Caroline de Maigret is not your typical fashionista, nor your typical model. She’s not full glam and she has plenty of physical flaws on view. She does not work out, in fact she quite detests it. And, as a New York Times interview so aptly puts it:

“Ms. de Maigret…is a count’s daughter who left the Sorbonne to model, left modeling to produce rock music, and left music to return to modeling.”

Not your run-of-the-mill indeed.

More and more, I find I am reaching for the kind of style she represents, a look that says I don’t have to wash my hair or perfectly blend an eyeshadow. I’ve always loved the unstructured look of loose menswear—clothes that allow you to eat while you’re out.

cdm reading

I should mention too, that’s she’s written a book with her parisian friends, Anne Berest, Audrey Diwan, and Sophie Mas, titled How to Be Parisian Wherever You Are: Love, Style, and Bad Habits.

And of course it’s one of my bibles, since my day to day lifestyle is attempting to be as parisian as possible.

cdm with wallpaper

To me Caroline de Maigret represents not only a style, but a lifestyle and her decision to write a book about being parisian shows me she understands this concept and is consciously considering her style as more than outward appearance.

There is a sort of preoccupation with the “je ne sais quoi” (the “I don’t know what”) of French women by American women. We’re obsessed with trying to find ways to be them, even if our lives and our culture make that almost impossible. This was made more obvious when I couldn’t even find a copy of the book in France, in french bookstores, that were written in french.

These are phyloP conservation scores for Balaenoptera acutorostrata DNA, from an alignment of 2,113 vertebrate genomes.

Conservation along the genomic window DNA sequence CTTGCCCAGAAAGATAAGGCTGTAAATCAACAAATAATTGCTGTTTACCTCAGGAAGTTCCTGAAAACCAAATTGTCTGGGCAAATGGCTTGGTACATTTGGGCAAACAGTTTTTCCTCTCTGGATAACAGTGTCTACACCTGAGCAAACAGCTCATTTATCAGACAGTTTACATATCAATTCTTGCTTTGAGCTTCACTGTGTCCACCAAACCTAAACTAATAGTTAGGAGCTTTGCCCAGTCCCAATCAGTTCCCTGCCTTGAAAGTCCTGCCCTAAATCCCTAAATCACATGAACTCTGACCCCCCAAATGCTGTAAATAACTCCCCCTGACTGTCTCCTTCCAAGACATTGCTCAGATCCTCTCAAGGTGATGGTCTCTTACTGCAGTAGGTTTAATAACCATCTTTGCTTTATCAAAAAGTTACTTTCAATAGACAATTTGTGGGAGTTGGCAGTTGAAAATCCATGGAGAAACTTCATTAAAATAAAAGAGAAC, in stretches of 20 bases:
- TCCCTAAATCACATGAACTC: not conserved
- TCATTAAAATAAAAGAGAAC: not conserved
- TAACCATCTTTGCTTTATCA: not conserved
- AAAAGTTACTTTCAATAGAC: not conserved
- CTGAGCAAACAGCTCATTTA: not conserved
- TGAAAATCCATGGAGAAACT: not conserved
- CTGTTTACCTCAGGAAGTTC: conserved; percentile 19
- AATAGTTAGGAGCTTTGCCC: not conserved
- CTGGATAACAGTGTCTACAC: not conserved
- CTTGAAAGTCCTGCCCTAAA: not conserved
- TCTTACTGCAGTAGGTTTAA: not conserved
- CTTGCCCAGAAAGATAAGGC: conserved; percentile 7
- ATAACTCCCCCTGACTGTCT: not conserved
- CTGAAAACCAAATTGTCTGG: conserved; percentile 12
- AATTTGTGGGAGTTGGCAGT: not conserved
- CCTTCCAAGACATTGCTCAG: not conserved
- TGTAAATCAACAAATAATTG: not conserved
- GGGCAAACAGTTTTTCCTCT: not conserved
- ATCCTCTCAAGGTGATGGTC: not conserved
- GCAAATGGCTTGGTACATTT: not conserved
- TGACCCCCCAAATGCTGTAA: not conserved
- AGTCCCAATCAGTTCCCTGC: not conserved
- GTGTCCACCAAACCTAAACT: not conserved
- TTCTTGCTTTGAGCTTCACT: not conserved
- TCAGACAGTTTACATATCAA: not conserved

Caroline de Maigret wryly understands this and finds ways to pinpoint the paradoxical, complex, and hypocritical nature of French, specifically parisian women. I especially like her features in YouTube videos on the subject.

Light reading au café

It only makes sense that when I mentally return to de Maigret that I return to the book in question.

A lot of the blathering fashion and life advice I often give (unsolicited most likely…I send warm gratitude to friends who have amused me) is along the same vein of this book. The truth is out. I had to let you think it was all me for as long as possible.

illustrated page

The kind of particular advice in here is enough to make you consider your every move and I’d be confident in claiming that every style icon you follow or genuflect to follows the same kind of meticulous consideration, even if that attitude is to be seemingly carefree. After all, appearing to be careless takes a lot of work.

Parisian women, and I would venture to say this book as well, give us the sort of insight that can lessen the insecurities we may have about our lack of “Riri-ness” or “Chung-ness”, that all of us have a practiced look and attitude. After all, an entire city has a famous practiced attitude, why shouldn’t everyone else?

Pretenders pretending

The above quote caught my eye and its ironic appearance in a book telling me exactly how to be something I may not actually be is the essence of the parisian. She’s just grasping at her passions and trying to pretend she’s doing so casually. It’s exactly why I subscribe to my own blend of stolen icons. The reason we all pretend what we’re doing is natural.

And I think, much with any sort of art, that the art of being a person is rooted in this balancing act. It will be paradoxical, hypocritical, and fickle. It will change from full-glam to au naturel in mere months, days, or seconds.